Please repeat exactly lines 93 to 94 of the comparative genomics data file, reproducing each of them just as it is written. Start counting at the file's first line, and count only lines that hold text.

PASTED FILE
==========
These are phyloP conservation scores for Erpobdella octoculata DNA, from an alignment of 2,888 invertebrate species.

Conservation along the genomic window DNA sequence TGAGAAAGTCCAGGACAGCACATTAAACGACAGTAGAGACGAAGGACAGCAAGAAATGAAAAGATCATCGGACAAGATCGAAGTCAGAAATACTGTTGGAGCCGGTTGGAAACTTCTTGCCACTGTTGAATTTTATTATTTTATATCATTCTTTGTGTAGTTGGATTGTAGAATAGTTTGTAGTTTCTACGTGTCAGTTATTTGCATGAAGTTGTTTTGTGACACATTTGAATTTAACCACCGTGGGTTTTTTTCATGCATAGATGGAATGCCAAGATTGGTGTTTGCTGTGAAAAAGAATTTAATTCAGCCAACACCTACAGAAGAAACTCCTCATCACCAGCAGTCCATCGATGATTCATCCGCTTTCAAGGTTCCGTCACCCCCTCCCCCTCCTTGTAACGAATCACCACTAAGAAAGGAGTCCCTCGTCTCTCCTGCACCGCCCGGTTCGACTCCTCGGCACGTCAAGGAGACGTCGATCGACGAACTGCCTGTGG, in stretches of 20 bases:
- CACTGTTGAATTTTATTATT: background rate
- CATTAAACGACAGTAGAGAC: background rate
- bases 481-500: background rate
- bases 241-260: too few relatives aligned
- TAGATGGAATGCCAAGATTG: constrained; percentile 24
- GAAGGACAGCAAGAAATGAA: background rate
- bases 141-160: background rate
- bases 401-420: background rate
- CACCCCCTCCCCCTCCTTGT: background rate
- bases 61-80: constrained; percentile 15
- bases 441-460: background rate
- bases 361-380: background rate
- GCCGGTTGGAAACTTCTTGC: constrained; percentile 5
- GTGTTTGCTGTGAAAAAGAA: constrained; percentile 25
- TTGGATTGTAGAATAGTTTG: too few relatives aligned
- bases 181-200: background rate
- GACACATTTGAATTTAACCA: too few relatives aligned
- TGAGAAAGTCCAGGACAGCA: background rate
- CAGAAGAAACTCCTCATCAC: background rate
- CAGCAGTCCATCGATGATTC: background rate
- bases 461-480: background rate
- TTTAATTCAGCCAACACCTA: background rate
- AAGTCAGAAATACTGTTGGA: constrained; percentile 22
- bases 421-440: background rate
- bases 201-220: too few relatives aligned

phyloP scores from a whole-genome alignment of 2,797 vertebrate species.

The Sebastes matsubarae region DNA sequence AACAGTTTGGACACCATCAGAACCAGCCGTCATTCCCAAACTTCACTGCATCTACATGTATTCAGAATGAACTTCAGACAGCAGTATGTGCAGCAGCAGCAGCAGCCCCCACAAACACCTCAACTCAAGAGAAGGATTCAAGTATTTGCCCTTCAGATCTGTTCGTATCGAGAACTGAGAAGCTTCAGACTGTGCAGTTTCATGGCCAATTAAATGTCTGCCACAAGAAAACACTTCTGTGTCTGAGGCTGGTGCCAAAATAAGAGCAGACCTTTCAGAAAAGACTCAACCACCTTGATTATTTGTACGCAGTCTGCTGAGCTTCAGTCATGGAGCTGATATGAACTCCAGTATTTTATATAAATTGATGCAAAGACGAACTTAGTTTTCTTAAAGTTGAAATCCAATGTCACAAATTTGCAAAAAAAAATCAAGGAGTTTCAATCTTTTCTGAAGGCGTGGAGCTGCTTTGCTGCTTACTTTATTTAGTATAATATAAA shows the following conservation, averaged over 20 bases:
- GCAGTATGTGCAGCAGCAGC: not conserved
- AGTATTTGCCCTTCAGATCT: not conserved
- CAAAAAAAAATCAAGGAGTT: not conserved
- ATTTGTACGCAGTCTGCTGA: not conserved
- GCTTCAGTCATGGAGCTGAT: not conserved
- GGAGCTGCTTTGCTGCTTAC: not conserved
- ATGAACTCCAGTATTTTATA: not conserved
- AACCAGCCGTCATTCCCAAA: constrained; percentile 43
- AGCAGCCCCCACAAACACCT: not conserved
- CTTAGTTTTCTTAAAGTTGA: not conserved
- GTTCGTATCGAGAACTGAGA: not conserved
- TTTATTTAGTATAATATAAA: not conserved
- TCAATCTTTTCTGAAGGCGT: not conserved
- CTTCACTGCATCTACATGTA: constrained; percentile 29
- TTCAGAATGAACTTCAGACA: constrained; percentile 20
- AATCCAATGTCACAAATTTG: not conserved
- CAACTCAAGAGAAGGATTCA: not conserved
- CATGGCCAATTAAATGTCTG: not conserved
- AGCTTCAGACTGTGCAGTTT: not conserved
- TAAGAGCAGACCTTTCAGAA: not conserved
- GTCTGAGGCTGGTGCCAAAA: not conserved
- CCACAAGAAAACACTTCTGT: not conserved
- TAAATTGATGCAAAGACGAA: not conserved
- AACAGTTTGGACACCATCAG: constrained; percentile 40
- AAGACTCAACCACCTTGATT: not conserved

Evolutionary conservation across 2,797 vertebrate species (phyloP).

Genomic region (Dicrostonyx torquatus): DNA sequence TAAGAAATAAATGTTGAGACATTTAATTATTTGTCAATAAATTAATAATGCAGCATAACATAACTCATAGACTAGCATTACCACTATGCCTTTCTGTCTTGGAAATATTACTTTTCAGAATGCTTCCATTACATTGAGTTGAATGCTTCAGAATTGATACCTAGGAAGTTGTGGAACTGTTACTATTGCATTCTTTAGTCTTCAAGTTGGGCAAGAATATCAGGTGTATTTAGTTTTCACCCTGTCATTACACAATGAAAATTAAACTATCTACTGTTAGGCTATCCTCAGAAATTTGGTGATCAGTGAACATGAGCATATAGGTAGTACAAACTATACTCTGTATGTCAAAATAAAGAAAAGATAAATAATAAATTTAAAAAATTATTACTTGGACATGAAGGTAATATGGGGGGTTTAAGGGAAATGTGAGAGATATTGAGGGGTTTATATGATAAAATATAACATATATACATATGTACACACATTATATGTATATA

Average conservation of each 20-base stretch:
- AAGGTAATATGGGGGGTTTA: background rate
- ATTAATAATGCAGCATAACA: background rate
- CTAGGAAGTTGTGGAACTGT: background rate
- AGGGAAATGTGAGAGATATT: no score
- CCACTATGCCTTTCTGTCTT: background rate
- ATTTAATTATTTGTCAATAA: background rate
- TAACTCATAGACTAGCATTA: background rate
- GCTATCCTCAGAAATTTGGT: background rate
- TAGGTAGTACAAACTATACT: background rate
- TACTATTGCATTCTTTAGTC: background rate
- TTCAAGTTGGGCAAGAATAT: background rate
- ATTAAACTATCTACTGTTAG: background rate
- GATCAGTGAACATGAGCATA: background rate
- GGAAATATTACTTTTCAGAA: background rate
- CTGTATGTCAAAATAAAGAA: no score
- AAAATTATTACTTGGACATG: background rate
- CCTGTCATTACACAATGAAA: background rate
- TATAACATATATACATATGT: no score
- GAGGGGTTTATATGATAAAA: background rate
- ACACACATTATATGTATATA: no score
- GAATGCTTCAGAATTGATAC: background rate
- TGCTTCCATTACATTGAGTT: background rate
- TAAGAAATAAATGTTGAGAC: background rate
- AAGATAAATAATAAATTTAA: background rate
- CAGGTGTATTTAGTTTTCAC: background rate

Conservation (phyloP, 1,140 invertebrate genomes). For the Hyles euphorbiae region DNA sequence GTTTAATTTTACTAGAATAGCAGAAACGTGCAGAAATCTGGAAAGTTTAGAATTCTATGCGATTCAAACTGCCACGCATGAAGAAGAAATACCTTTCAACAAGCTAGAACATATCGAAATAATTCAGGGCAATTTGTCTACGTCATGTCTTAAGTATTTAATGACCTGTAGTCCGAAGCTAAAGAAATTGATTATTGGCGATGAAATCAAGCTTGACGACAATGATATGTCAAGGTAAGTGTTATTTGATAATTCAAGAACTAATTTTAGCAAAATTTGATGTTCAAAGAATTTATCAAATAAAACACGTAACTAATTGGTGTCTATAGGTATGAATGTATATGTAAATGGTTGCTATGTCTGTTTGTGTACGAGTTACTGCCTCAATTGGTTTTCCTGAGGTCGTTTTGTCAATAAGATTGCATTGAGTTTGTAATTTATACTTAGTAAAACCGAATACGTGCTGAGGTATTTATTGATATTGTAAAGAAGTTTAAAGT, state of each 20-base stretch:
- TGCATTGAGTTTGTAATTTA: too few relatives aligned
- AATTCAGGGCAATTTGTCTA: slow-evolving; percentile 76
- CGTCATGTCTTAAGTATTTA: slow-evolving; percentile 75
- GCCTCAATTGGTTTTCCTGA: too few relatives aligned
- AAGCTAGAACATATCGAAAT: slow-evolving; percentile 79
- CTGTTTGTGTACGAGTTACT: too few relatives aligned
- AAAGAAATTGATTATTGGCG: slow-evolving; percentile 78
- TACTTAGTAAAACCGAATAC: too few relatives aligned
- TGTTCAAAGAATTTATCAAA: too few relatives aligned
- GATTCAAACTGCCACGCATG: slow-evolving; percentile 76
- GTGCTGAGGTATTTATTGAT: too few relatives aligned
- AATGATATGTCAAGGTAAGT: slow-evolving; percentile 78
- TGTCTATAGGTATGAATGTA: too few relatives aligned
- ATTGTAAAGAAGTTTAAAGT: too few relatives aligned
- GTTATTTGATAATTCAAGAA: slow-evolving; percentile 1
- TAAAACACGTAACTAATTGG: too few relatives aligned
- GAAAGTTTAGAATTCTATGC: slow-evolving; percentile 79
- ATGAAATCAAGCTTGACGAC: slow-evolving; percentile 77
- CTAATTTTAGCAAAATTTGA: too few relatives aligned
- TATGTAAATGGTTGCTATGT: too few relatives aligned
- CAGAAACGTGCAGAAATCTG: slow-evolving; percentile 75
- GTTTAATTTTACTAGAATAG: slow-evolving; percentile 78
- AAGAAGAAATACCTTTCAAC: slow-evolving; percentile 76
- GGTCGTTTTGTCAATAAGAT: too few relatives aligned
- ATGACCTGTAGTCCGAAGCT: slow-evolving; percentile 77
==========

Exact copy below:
- GATTCAAACTGCCACGCATG: slow-evolving; percentile 76
- GTGCTGAGGTATTTATTGAT: too few relatives aligned